A great example is Prague’s Mews Systems, who are developing a property management system which is transforming the relationship that hotels have with their customers through the technology that they use. The founders all come from the hotel industry themselves, but they fundamentally believed that the technology hotels are using is not fit for purpose. [On Mews’ website , the founders say, “We founded Mews because, as hoteliers ourselves, the Property Management System we needed for our properties didn’t exist and we were tearing our hair out in frustration with the usual hotel software suspects”].

So for us, the very best founders:

That’s the kind of creative destructionist approach that generates scale by ripping everything down to build it up again from scratch.

Creative destruction is a cool narrative – a very Silicon Valley narrative. Is it always necessary to rip apart the past to build something new?

Not always; but the fastest-growing technology companies are invariably disrupting and replacing existing legacy technologies. It’s destructive to the degree of existing processes, practices and the tools that support them. Mews isn’t transforming the hotel industry per se, but it is revolutionising the way they operate and bringing it up to a new standard.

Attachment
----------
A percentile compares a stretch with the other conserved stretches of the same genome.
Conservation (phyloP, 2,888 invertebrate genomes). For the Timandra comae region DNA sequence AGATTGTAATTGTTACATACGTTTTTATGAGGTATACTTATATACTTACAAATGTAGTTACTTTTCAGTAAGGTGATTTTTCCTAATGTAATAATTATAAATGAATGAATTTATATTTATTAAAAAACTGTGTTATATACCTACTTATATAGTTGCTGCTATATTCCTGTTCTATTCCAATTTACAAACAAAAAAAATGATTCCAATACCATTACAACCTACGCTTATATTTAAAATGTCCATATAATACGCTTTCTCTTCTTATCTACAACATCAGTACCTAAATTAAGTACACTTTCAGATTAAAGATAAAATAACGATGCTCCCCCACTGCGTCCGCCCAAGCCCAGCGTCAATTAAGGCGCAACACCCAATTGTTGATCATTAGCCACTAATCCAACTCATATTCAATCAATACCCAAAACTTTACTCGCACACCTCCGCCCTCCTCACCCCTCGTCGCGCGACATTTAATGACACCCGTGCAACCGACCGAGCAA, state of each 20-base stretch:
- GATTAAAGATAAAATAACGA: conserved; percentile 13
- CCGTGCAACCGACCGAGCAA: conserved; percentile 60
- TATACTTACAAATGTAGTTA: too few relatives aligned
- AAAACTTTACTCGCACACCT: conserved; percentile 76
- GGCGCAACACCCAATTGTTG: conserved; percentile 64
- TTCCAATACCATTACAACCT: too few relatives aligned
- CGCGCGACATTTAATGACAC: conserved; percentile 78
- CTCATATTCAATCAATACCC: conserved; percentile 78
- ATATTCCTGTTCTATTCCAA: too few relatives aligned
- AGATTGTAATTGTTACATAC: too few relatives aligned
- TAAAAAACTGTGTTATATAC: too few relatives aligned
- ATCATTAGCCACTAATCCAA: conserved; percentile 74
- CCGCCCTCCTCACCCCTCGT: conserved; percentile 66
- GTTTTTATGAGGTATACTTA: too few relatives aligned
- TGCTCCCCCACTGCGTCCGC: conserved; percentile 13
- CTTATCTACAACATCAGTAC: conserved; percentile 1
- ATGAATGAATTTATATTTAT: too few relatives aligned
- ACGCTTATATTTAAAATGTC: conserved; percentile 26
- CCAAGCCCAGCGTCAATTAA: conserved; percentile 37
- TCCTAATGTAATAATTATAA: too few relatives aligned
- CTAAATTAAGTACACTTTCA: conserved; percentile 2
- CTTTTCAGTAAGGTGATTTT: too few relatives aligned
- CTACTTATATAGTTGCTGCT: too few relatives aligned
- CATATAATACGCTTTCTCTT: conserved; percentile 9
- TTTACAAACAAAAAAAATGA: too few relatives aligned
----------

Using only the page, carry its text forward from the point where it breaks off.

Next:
Our role is to invest in extraordinary people; their role is to build an extraordinary company. We can give them access to the most capable and experienced people, who can in turn give them the very best support and advice. But building the business  That’s all them.

Series A is ahead of many of the hairpin turns and evolutions required to grow a business to scale. And those growth spurts aren’t getting any easier. How can you make life easier for the high growth business?

I think there’s a little bit of a misunderstanding as to the role of the venture capitalist. Our role is to invest in extraordinary people; their role is to build an extraordinary company.  We don’t have any silver bullets, but we do have a pedigree in working in and then investing in, SaaS companies. We’ve invested in 60+, have around 50 in the portfolio and are constantly learning about what does and doesn’t work. We have a wealth of access to knowledge and people who are doing similar and complimentary things, so we can help founders, in turn, to learn and solve their problems faster.